Thoughts And Ideas
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Thoughts And Ideas

Why Trump’s Faithless Elector Strategy Won’t Work

Two recent Supreme Court cases stand in Trump’s way: Baca v. Colorado Department of State and Chiafalo v. Washington

Credit: History in HD on Unsplash

The Atlantic’s recent report on President Donald Trump’s efforts to manipulate state presidential electors into casting faithless votes for him is unsurprising at best, expected at worst.

One reason is the President’s refusal of a peaceful transfer of power if he loses the November election. With a chorus of lawsuits awaiting him after he leaves office, Trump is trying to bury his problems with the last straws of power he holds.

Another reason is the Republican Party has been planning for moments like this since the 1970’s. At the time, Republicans learned that electoral victories didn’t always culminate in important legal accomplishments. They began the Conservative Legal Movement to increase outreach to law schools and professional societies with an overall goal of dislodging liberalism from elite educational institutions.

This strategy paid off in 2016 when Senate Majority Leader Mitch McConnell successfully blocked former President Obama from nominating Merrick Garland to the Supreme Court. It was an unprecedented move, but with Justice Anthony Kennedy set to retire in 2018, McConnell couldn’t let the opportunity slip. Afterward, the party shifted its attention toward federal justices, confirming over 200 of President Trump’s appointments.

The strategy doubles as a weapon Republicans can use against Democratic legislation while they’re in the minority as well. With so many likeminded justices in varying level of the judicial system, Republicans can use the court to tie up legislation until Republicans win enough elections to overtake the majority.

Unfortunately for Trump, this strategy directly contradicts his campaign’s efforts to influence state electors. Two recent Supreme Court cases stand in Trump’s way: Baca v. Colorado Department of State and Chiafalo v. Washington, both of which state that presidential electors are bound to the will of the people, (i.e. the state’s popular vote) and, therefore, must cast their Electoral College votes accordingly.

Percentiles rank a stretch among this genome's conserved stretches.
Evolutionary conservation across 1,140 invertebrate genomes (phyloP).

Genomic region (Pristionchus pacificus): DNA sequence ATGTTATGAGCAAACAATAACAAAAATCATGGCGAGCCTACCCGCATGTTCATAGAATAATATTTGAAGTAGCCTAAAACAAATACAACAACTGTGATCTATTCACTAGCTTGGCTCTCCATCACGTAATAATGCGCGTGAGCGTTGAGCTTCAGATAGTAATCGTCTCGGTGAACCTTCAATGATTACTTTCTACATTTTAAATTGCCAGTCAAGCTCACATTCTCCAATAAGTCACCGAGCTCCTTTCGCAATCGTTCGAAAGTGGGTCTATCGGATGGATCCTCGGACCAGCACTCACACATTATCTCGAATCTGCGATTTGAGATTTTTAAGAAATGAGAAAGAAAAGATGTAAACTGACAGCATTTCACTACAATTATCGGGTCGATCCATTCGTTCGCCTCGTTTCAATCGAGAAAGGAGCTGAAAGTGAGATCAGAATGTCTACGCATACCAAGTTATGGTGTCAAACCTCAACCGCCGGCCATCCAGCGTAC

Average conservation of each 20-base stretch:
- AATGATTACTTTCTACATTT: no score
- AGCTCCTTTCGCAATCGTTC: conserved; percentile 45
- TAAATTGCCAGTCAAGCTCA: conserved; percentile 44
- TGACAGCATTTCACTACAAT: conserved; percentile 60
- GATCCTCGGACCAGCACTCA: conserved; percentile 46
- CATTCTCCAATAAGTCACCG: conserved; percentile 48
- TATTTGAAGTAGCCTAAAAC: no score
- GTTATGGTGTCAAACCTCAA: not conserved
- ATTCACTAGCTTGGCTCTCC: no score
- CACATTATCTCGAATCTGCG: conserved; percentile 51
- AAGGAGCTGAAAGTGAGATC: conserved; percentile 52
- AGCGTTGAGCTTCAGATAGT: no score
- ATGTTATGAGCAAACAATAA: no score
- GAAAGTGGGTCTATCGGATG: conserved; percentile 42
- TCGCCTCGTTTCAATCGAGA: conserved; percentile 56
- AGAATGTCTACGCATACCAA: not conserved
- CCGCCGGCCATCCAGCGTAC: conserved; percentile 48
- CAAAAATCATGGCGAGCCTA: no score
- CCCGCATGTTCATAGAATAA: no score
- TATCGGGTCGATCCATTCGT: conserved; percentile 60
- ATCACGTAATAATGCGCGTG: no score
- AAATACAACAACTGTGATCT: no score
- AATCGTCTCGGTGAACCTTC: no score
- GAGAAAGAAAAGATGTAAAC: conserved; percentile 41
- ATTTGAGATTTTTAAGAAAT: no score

There are three elements that make these cases that should worry Trump’s campaign advisors. First, they directly addresses the constitutional issue of “faithless electors” — or, presidential electors as defined under Article II that cast their ballots for a candidate who does not win a state’s popular vote. A recent New York Times investigation found that “faithless electors” play an insignificant role in federal elections, accounting for less than one percent of the total electoral college votes cast in all US elections.

Second, both Baca and Chiafalo were unanimously decided by the Court in a total vote of 17–0 and the opinions were written by the Republican members of the Court. Moreover, the opinions focused on state’s rights to conduct their elections, something the Court favors greatly. Chaifalo interpreted the Article II language giving states the authority to appoint electors “in such Manner as the Legislature thereof may direct” as “the broadest power of determination” over who becomes an elector.

Third, the court’s opinions in these cases are air-tight. Even a lay reader of the opinion can see the Court is unambiguous in its opposition for a federal election system.

Case Backgrounds

Both cases were brought by former state presidential electors against their respective Secretaries of State after being relieved of their duties for casting faithless votes.

Baca involves three former Colorado state electors, Michael Baca, Polly Baca, and Robert Nemanich. Michael Baca cast his Electoral College vote for John Kasich in the 2016 election even though Hillary Clinton overwhelmingly won the state’s popular vote and was subsequently removed by former Secretary of State Wayne Williams. Baca was subsequently replaced by an elector who cast their vote for Clinton.

All three electors sued Williams alleging that Colorado’s law requiring presidential electors to vote for the candidate who wins the popular vote in that state is unconstitutional. The Colorado District Court disagreed, holding that the electors didn’t have standing to bring the case. They appealed to the 10th Circuit Court of Appeals, which ruled that “the state’s removal of Mr. Baca and nullification of his vote were unconstitutional.”